Promotion of critical thinking in school physical science.
Stott, Angela Elizabeth.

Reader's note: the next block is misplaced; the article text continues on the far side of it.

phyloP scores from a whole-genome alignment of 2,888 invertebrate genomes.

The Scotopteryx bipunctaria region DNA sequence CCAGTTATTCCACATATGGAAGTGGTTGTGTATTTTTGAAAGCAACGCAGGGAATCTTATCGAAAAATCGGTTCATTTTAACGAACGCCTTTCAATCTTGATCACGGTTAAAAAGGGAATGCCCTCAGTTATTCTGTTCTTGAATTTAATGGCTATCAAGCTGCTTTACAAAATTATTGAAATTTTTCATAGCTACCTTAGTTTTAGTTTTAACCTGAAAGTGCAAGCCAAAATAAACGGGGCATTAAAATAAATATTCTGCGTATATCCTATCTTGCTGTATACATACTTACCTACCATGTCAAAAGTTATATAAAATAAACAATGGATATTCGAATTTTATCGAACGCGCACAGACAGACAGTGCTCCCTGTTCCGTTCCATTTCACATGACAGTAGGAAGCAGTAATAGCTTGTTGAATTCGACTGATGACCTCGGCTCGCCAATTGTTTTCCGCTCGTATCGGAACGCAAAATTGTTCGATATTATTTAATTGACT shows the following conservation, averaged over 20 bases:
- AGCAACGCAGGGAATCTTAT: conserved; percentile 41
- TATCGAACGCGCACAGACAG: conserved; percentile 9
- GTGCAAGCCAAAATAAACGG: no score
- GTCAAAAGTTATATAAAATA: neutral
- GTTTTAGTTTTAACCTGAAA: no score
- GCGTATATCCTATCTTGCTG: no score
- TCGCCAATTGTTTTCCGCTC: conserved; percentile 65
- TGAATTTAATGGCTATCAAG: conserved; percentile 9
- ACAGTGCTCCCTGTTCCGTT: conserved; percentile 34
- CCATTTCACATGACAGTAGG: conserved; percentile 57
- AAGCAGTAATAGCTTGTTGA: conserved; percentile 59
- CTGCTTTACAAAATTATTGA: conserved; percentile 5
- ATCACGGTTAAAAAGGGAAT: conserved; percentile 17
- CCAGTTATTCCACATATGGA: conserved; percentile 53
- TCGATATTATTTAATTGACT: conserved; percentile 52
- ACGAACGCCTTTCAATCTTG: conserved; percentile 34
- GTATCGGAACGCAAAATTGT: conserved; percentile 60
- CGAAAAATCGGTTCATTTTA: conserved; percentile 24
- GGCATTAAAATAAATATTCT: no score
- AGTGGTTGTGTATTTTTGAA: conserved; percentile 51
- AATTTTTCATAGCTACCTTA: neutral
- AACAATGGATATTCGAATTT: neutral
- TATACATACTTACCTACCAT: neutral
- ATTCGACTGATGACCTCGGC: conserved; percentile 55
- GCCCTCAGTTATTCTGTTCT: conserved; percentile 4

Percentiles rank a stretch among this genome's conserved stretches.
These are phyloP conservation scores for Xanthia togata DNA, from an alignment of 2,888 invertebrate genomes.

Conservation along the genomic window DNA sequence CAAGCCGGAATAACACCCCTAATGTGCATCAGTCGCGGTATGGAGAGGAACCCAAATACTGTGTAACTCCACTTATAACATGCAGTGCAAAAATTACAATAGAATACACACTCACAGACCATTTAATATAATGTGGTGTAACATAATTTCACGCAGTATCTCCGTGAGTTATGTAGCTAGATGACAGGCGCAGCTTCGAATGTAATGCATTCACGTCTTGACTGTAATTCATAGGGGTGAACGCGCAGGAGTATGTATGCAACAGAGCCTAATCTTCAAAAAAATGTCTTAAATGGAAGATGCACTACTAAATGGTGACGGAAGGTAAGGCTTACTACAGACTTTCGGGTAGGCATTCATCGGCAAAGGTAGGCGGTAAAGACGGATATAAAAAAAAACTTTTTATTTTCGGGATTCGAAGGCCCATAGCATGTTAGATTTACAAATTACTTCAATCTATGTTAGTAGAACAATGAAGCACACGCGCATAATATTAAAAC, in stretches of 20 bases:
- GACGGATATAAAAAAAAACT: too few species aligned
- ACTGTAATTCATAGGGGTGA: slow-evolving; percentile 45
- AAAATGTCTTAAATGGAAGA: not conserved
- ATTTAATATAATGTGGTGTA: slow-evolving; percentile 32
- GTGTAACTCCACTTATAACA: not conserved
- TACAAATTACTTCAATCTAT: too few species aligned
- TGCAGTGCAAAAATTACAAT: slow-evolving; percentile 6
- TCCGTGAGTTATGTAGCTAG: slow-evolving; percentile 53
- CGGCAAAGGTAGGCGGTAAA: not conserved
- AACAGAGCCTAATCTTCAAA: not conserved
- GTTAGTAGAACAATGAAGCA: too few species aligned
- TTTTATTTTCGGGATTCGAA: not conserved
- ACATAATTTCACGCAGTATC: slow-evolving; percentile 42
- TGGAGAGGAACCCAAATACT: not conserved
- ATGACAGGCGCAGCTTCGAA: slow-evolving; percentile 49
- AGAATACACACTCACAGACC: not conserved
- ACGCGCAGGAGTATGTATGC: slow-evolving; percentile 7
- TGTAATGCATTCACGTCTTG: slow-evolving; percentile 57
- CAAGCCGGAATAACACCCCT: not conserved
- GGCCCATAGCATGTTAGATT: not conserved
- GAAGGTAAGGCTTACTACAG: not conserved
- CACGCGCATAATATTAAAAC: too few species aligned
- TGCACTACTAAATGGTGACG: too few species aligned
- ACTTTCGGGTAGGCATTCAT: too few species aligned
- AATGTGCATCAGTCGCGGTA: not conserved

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This dissertation describes an action research study aimed at promoting critical thinking in learners while learning physical science within the South African national curriculum. The data were primarily qualitative in nature, and were collected primarily through participant observation, composed of audio- and video- recorded lessons, interviews, questionnaires, journal entries and written material. Data collection, analysis and interpretation were done in the inductive, cyclic manner of action research. This process was guided by research questions about task characteristics, their position in the teaching sequence, the role of the learning environment, and the need to adjust tasks to fit the needs of different learners, so as to effectively promote critical thinking. A pragmatic approach was used. It was found that it is possible, using particular strategies and tasks, to promote critical thinking while meeting the curriculum outcomes, although the intense syllabus pressure of the curriculum makes this challenging. Task design characteristics and positioning in the teaching sequence, and conditions of the learning environment, were found to affect a task’s effectiveness at promoting critical thinking. Various teaching strategies can improve attainability by a wider range of learners. An instructional model, The Ladder Approach, emerged as being most likely to promote success. This was found to be successful when evaluated against criteria of active engagement and interest by learners, attainability with effort, display of critical thinking traits, and compatibility with the South African curriculum. In this model, an interesting problem is posed at the start of a section, after which direct instruction and learner engagement with the problem run parallel to one another, linked by scaffolding tools which are engaged in individually and collaboratively.